CBE/ENGR 225 Faculty Seminar: Professor Jacob Israelachvili, Department of Chemical Engineering and Materials, UCSB

ESB 2001

Tuesday, November 10, 2015

ESB 2001

4:00 pm – 5:00 pm

*coffee & cookies served*



Jacob Israelachvili, Ph.D.

Professor, Department of Chemical Engineering and Materials

University of California, Santa Barbara


Dynamic (Non-Equilibrium, Rate, Time, and History) Dependent

Molecular Interactions in Biological and Bio-colloidal Systems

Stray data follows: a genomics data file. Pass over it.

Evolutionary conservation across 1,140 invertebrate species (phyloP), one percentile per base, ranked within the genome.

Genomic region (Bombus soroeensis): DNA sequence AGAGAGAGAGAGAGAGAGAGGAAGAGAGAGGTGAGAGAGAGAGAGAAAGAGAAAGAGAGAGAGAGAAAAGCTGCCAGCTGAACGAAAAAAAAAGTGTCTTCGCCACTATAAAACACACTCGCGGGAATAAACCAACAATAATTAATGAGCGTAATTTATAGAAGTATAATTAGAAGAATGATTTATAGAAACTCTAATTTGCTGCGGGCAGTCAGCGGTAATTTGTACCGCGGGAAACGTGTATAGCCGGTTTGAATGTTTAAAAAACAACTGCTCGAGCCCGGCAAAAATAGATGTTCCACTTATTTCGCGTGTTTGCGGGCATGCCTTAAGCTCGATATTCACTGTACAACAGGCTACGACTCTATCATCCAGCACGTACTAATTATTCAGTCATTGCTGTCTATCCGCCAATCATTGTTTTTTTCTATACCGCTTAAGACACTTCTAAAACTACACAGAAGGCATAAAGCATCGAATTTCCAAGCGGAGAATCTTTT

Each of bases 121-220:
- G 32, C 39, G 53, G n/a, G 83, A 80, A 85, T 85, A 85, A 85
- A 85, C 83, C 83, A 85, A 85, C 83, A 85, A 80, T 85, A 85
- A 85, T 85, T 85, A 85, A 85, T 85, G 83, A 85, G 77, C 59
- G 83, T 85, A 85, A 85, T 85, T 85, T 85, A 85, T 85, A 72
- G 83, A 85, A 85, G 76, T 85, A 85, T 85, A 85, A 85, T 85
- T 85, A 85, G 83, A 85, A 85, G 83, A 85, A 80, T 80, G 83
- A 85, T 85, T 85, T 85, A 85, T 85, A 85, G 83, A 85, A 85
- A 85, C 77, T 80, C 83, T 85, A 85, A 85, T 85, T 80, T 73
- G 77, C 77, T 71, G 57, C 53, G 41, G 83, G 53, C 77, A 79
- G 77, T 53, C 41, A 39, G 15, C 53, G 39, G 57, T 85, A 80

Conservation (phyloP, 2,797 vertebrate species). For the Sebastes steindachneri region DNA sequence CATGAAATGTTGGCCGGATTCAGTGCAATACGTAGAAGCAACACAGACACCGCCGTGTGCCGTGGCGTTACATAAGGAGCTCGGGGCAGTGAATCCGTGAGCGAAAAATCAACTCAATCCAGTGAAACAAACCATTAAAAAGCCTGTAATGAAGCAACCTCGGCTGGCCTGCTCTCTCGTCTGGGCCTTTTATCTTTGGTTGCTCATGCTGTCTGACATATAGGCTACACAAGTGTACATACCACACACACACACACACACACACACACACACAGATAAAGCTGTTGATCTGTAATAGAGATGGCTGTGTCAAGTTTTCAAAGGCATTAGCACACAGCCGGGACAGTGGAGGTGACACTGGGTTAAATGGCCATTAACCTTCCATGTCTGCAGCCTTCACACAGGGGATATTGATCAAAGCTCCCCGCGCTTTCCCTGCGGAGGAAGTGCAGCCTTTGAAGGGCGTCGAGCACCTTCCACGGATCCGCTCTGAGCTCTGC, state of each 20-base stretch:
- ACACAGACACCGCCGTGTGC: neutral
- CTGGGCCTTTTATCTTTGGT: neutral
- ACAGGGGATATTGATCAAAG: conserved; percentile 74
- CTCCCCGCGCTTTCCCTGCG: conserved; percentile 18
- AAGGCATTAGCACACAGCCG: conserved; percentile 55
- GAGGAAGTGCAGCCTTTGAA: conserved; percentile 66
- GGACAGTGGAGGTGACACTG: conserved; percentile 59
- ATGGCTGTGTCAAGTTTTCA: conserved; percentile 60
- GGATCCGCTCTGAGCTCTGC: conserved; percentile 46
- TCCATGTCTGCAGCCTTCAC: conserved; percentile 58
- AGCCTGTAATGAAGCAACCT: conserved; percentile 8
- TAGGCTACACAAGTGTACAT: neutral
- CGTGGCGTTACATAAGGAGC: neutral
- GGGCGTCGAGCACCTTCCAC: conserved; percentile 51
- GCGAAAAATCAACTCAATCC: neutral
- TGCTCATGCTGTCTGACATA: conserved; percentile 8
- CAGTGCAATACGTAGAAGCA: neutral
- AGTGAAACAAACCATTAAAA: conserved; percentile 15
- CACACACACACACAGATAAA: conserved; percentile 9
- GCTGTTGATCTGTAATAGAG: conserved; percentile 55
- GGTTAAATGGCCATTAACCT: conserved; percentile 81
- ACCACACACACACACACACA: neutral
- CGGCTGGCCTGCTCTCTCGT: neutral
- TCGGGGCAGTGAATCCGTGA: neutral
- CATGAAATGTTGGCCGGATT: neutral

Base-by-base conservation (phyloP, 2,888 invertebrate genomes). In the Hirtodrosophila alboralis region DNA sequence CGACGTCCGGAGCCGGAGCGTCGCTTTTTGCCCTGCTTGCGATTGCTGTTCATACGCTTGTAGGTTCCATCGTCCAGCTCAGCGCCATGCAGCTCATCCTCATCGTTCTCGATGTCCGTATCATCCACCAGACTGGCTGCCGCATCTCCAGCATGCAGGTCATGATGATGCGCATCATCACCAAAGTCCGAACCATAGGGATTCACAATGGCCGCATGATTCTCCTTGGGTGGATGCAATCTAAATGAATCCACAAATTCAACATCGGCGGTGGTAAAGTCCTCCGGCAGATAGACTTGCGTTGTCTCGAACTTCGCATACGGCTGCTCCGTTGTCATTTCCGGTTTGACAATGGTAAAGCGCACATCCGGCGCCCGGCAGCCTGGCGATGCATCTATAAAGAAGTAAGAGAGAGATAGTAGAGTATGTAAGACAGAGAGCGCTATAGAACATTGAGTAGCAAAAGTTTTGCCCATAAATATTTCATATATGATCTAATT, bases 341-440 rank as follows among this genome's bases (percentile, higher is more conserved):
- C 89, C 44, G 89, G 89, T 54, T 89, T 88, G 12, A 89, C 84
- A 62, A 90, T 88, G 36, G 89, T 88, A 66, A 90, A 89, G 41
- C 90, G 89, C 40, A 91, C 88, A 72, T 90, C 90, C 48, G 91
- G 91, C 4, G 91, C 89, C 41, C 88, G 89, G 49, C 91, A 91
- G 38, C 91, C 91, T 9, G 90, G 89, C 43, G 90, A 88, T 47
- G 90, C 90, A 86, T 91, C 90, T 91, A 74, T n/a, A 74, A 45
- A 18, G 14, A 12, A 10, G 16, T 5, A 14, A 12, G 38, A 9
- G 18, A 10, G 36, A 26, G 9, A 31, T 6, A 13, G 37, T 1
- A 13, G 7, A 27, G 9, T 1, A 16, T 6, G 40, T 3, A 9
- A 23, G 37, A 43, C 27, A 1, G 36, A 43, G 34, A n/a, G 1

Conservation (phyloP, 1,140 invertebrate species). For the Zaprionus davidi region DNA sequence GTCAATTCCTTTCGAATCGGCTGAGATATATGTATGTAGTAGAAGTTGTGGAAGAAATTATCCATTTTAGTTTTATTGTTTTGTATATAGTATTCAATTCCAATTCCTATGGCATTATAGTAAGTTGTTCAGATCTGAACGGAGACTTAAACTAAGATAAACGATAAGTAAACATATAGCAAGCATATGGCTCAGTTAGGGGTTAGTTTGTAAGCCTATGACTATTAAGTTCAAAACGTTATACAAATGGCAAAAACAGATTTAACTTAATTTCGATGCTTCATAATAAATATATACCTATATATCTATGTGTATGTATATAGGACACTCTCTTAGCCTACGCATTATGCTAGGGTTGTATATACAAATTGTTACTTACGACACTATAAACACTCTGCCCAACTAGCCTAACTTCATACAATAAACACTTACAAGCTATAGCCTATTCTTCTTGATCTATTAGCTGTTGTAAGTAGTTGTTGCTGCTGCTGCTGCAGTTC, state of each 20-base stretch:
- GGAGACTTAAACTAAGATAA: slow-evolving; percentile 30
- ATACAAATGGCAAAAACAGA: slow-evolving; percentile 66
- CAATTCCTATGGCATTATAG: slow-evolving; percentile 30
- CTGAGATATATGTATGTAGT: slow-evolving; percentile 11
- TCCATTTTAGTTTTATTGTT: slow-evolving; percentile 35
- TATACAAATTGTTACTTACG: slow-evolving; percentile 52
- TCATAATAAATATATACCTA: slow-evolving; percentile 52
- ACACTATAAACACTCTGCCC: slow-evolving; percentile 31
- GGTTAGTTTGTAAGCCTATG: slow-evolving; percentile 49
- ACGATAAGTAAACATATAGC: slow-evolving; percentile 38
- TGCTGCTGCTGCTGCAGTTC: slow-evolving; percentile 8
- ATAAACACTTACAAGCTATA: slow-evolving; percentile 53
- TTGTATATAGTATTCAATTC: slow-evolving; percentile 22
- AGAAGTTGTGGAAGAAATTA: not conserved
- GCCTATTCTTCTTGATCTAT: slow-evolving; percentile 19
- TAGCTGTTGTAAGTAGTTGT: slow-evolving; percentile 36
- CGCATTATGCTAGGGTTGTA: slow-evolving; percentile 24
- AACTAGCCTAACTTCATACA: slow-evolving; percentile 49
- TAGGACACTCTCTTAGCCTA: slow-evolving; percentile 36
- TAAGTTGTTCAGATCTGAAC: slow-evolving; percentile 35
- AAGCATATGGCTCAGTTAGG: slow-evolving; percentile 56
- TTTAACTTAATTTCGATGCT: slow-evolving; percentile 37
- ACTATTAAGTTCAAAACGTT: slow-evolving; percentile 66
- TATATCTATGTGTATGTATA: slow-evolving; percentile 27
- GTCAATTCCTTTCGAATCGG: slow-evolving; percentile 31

ABSTRACT: Most theories of surface and inter-particle forces or interactions are equilibrium theories. A few deal with steady-state situations, while others deal with kinetic or ‘dynamic’ aspects, such as the kinetics of aggregation, self-assembly, dissociation, etc. In the ‘steady state’ situation, there is a continuous and constant supply and expenditure of energy, ensuring that the system or ‘state’ under observation does not change with time, but it is not a state at ‘thermodynamic equilibrium’. In the latter, ‘kinetic’ situation, the system is continually changing (i.e., dynamic) and there is a definite starting state and an end state, where the kinetics depends on diffusion rates and/or viscous effects. Such dynamic systems, and more complex ones, occur throughout the colloidal and especially the bio-colloidal domains. With the increasing appreciation of the complexity of colloidal and biological systems – now also referred to ‘complex fluid’ and ‘soft material’ systems – many more types of rate, time, and history-dependent processes, including the interaction potentials themselves, have appeared whose main feature is their non-equilibrium nature. These will be reviewed, especially recent experimental studies of interactions in colloidal, soft material and biological systems. These can involve DLVO (electric double-layer and van der Waals) forces, repulsive hydrophilic (hydration) and attractive hydrophobic forces, Coulombic (electrostatic) and polymer-mediated interactions, non-covalent bio-specific (complementary, ligand-receptor) interactions, as well as deformations and structural changes of bilayer membranes, vesicles and cellular structures undergoing adhesion, coalescence or fusion. It is also useful to distinguish between those time-dependent biological interaction potentials that change monotonically (gradually or continuously) with time (cf. the Bell Theory), and those that change abruptly (discontinuously) – these latter ones are rare (cf. the Butterfly Effect), have no known interaction potential to describe them, but are often those that herald major ‘permanent’ changes, be it at the molecular level or in the conception of a new organism.